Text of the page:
Synopsis: Archer and Shran’s quest to stop the Romulan drone takes them to Andoria and an Andorian sub-species of blind telepathic pacifists.
Review: “The Aenar” is not a bad episode or a particularly good one. As an episode that stands on its own it’s reminiscent of some TOS and TNG episodes, though still dramatically weak. As a follow-up to a three part series of episodes dealing with the birth of the Federation and the rise of the Romulan menace, it’s effectively a no-show. If “Unity” sidelined much of the alliance and the Romulan threat in favor of Shran’s desire for vengeance, “The Aenar” sidelines much of it in favor of well…the Aenar themselves.
The Aenar are interesting in some ways and if nothing else can be said for ENTERPRISE it has managed to explore the Andorians far more than STAR TREK ever has. It’s not the best epitaph for a series but it’s better than no epitaph at all. Still, where “Babel One” and even “United” were laying the groundwork for the birth of the Federation, “The Aenar” isn’t laying the groundwork for much in particular. Ultimately the Andorian trilogy fails because it feels the need to drag in too many divergent elements to the point that it increasingly loses its dramatic focus and by “The Aenar” has no clear point.
In “Babel One” Enterprise was dealing with a Romulan threat and the need to bring about peace between Andorians and Tellarites. In “United,” Enterprise crafted an alliance between them to stop the Romulan threat. In “The Aenar,” the Tellarites are discarded and the alliance has really come to nothing, failing to stop the Romulan drone, and so the solution comes from the telepathic link between an Andorian brother and sister. It’s not an entirely uninteresting story but it’s not the birth of the Federation either.
The hidden underground city and its interiors and the Aenar themselves do seem like a TOS throwback though the situation lacks the intensity TOS would have invested in it. By a convenient coincidence of course it is also the sister of the kidnapped Aenar who encounters Archer and Shran. Though the Aenar are secretive and no more than a handful of Andorians have ever seen an Aenar, they seem to have no problem inviting Archer and Shran to their hidden underground city and have contacts with the Andorian government. Quite a lot for a half-mythical species barely anyone believed existed. Thus while “The Aenar” is a throwback to TOS, it also feels like a throwback to ENTERPRISE’s first season.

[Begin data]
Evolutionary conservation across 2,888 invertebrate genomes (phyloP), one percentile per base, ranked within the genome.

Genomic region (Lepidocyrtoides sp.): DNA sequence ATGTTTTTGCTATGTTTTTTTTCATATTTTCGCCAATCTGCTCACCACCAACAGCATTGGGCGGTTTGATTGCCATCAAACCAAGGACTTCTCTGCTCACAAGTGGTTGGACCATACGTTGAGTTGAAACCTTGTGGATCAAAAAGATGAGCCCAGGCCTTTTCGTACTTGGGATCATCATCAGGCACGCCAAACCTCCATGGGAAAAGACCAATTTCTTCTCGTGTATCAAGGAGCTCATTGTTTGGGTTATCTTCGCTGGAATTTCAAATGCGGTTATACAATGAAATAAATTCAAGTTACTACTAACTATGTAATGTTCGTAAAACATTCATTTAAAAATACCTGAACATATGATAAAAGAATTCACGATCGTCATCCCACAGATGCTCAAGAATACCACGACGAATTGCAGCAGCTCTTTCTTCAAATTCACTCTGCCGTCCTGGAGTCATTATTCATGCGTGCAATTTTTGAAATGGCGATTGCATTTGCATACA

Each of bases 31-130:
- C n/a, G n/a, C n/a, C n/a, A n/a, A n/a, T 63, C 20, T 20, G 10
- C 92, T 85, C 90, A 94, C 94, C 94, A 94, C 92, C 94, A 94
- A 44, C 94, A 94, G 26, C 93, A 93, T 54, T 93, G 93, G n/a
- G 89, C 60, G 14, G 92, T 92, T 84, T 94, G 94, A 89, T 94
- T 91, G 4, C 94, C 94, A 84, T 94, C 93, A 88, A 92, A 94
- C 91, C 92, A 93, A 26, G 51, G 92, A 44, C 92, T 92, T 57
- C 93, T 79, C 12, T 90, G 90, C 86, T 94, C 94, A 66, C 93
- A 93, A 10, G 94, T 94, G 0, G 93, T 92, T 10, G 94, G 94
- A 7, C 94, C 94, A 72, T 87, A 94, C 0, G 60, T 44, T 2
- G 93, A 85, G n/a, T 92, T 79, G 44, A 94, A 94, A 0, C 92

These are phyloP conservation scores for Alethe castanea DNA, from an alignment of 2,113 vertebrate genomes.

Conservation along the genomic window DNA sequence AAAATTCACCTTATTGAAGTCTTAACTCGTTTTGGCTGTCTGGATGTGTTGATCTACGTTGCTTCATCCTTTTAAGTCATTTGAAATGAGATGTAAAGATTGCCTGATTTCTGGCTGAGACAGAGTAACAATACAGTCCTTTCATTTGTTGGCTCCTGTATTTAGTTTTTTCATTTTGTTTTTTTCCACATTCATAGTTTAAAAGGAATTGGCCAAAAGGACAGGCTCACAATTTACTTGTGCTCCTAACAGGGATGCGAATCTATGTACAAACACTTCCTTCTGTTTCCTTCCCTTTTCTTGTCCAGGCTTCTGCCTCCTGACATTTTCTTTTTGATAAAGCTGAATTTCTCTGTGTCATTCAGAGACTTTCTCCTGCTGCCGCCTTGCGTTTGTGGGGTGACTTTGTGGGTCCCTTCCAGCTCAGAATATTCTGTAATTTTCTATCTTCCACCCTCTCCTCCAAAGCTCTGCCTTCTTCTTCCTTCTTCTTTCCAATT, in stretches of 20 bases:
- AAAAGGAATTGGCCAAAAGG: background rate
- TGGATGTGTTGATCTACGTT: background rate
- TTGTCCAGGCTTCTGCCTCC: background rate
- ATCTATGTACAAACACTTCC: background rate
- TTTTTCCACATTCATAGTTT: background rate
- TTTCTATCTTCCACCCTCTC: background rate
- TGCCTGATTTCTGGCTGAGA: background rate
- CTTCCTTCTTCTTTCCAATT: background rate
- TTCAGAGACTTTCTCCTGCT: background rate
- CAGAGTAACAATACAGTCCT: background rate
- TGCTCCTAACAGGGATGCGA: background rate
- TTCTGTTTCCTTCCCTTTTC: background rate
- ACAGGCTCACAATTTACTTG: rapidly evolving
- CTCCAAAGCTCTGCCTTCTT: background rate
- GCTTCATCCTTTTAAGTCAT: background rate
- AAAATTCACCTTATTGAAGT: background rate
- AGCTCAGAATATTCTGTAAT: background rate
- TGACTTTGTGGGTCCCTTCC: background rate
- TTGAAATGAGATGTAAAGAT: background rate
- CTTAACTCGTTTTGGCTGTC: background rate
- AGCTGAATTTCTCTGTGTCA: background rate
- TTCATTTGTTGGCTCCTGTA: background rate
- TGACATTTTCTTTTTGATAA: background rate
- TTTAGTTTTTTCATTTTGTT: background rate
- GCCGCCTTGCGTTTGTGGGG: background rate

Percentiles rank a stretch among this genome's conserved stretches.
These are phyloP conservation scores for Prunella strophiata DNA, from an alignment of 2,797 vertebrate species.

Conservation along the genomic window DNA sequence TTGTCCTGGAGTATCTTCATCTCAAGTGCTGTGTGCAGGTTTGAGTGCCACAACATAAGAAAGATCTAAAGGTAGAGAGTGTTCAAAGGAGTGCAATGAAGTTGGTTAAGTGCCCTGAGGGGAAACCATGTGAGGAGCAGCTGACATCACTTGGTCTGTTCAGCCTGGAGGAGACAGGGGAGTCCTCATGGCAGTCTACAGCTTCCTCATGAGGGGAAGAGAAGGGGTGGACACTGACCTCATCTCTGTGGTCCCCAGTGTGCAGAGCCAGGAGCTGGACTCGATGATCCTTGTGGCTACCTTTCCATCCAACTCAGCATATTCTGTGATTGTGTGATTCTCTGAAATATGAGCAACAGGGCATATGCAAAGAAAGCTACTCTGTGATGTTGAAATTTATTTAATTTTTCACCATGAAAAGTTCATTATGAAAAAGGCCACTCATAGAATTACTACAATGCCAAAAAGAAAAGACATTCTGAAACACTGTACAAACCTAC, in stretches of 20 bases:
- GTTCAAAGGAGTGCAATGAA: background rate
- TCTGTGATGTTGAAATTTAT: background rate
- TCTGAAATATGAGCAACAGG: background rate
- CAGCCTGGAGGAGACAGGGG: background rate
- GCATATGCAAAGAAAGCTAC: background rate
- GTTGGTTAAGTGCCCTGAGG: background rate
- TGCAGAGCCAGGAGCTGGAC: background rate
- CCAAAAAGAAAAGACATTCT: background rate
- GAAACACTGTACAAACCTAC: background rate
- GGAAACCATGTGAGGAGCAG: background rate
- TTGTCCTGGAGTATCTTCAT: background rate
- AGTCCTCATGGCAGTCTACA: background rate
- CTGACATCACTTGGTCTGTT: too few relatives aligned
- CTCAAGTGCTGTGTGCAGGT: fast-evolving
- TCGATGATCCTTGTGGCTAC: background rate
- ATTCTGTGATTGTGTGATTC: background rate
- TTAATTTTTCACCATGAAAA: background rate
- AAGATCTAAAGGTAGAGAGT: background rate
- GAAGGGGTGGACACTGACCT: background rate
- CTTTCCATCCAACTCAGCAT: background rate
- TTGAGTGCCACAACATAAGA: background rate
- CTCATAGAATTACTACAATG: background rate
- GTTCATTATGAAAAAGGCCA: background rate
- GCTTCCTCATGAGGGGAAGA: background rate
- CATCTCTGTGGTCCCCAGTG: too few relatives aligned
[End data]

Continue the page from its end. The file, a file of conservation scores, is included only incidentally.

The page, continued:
The Romulan story has become increasingly weak, being limited to political tension that Brian Thompson is simply not capable of carrying. His tale of being a former disgraced Senator who questioned the warmongering of the Romulan Empire might have added depth to the Admiral’s character an episode ago but is now just a detail thrown in far too late and performed by an actor not at all capable of using it to add subtlety and depth to the character. THE X-FILES understood Brian Thompson’s limitations and used him appropriately. ENTERPRISE made him the chief antagonist and then kept him safe far from the action. This is not the ideal formula for great drama and it’s no surprise that it doesn’t deliver any great or even particularly mediocre drama.
Jeffery Combs is still doing his best as Shran and bonds far better with the Aenar girl than he did with Talas and remains the most watchable part of the episode. Scott Bakula has improved a good deal since the first season and there has been real growth to his character. By contrast Connor Trineer’s Trip and Jolene’s T’Pol remain tedious and annoying and their soap opera detracts from what strengths “The Aenar” has by burdening the episode with yet more silly dramatics. It’s almost enough to make one appreciate sitting through Paris and Torres’ soap opera. At least there was more yelling and Klingon weapons and less passive aggressive whining. Now Trip is asking for a transfer and Archer seems to be the only one left on board Enterprise who doesn’t know about him and T’Pol.
It isn’t as if anything can save ENTERPRISE now despite the well-intentioned if ultimately futile attempts to influence UPN and Paramount executives; still, with this being quite possibly the last year of STAR TREK ever, it would have been nice if the series had produced a higher level of quality towards its end. “Babel One” had the potential to lead to a truly great and memorable three-part episode that dealt with the Romulans and the birth of the Federation and perhaps justified ENTERPRISE’s existence. Instead it stands out as a strong episode followed by increasing mediocrity.
Next week: Phlox in peril or is that phleril?